Weekly Energy Update (January 12, 2023)

by Bill O’Grady, Thomas Wash, and Patrick Fearon-Hernandez, CFA | PDF

Crude oil prices continue to come under pressure on worries over economic growth, although there is some evidence that prices may be basing between $72 and $82 per barrel.

(Source: Barchart.com)

Crude oil inventories jumped 19.0 mb compared to a 3.0 mb draw forecast.  The SPR delined 0.8 mb, meaning the net build was 18.2 mb.  The unusually large build was caused by a large drop in exports, a rise in imports, and continued depressed refinery operations due to the deep cold snap late last year.

In the details, U.S. crude oil production rose 0.1 mbpd to 12.2 mbpd.  Exports fell 2.1 mbpd, while imports rose 0.6 mbpd.  Refining activity rose 4.3% to 84.1% of capacity.  The Christmas cold snap closed in a significant level of refining activity, and the industry is slowly recovering.

(Sources: DOE, CIM)

The above chart shows the seasonal pattern for crude oil inventories.  Because we are starting the new year, we only have one datapoint for 2023.  The chart does show that the usual seasonal pattern was not followed last year.  This is because the average still reflects the restrictions on U.S. oil exports whereas there isn’t much of a discernable pattern to this data now that exports are allowed.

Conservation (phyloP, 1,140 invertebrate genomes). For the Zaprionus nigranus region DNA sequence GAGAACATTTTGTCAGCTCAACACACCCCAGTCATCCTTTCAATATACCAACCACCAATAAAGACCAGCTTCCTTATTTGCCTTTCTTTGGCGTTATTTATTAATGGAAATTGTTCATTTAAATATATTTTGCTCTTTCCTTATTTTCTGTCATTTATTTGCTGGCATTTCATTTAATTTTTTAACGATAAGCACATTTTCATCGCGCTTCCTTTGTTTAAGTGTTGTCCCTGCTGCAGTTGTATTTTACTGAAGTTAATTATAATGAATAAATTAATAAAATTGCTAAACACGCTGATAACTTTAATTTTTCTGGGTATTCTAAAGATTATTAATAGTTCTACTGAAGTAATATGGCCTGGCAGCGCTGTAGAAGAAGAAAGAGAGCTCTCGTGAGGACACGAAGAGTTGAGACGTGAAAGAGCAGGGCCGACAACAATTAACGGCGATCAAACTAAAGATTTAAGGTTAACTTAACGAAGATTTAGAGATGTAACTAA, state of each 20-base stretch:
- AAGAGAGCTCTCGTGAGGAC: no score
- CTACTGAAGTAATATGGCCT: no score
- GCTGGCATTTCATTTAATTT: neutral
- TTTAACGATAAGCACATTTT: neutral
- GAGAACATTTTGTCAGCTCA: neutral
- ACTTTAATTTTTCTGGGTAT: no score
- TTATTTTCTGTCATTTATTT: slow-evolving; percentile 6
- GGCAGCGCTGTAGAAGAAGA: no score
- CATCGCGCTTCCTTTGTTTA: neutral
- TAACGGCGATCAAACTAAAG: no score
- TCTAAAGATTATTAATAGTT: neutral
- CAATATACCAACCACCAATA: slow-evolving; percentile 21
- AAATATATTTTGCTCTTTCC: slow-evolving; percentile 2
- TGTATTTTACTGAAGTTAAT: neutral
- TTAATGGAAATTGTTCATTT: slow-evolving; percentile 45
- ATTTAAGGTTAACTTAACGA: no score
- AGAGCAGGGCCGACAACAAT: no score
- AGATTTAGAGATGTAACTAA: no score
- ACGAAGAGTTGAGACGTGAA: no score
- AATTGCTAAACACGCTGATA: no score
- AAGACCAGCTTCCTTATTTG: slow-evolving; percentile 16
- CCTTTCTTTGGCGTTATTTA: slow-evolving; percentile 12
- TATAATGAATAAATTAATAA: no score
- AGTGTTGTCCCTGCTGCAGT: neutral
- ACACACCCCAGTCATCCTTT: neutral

This chart shows the sharp drop and partial recovery in refining operations.

(Sources:  DOE, CIM)

Since the SPR is being used, to some extent, as a buffer stock, we have constructed oil inventory charts incorporating both the SPR and commercial inventories.

Total stockpiles peaked in 2017 and are now at levels last seen in 2001.  Using total stocks since 2015, fair value is $107.08.

Market News:

  • As China reopens from its COVID-19 lockdowns, it is increasing its oil import quotas. This decision is likely bullish for crude oil prices.  China is expected to buy a significant amount of Russian crude for this reopening, which should be available as the EU price cap has reduced Russian exports.
  • OPEC+ production rose modestly in December.
  • The DOE is forecasting lower oil prices in 2023 and 2024. For 2023, it is expecting Brent to average $83 per barrel, with $78 per barrel in 2024.  Expectations of rising output are behind the lower price forecast.
  • We discussed proposed rules for U.S. refiners last year. Further analysis suggests that the costs of the new rules could lead to about a 700 kbpd loss of gasoline production as older refineries become unprofitable.  Although we could see some “grandfathering,” refining issues remain a concern.
  • As we went into winter, the worry for the EU was that a cold winter would lead to a shortage of natural gas and therefore higher prices. Instead, Europe is being blessed with a historically mild winter.  Although these mild temperatures have helped Europe avoid a price crisis this winter, it could portend a hot, dry summer, which could lift natural gas prices later this year.  Last year’s dry summer caused havoc in Europe, affecting river travel and reducing nuclear power production, which was adversely affected by the water being too warm and too scarce to cool reactors.  Although summer remains a secondary demand season for natural gas, rising temperatures will lift natural gas-fired-electricity demand and may disrupt the inventory cycle, increasing the price risk when the eventual cold winter does occur.


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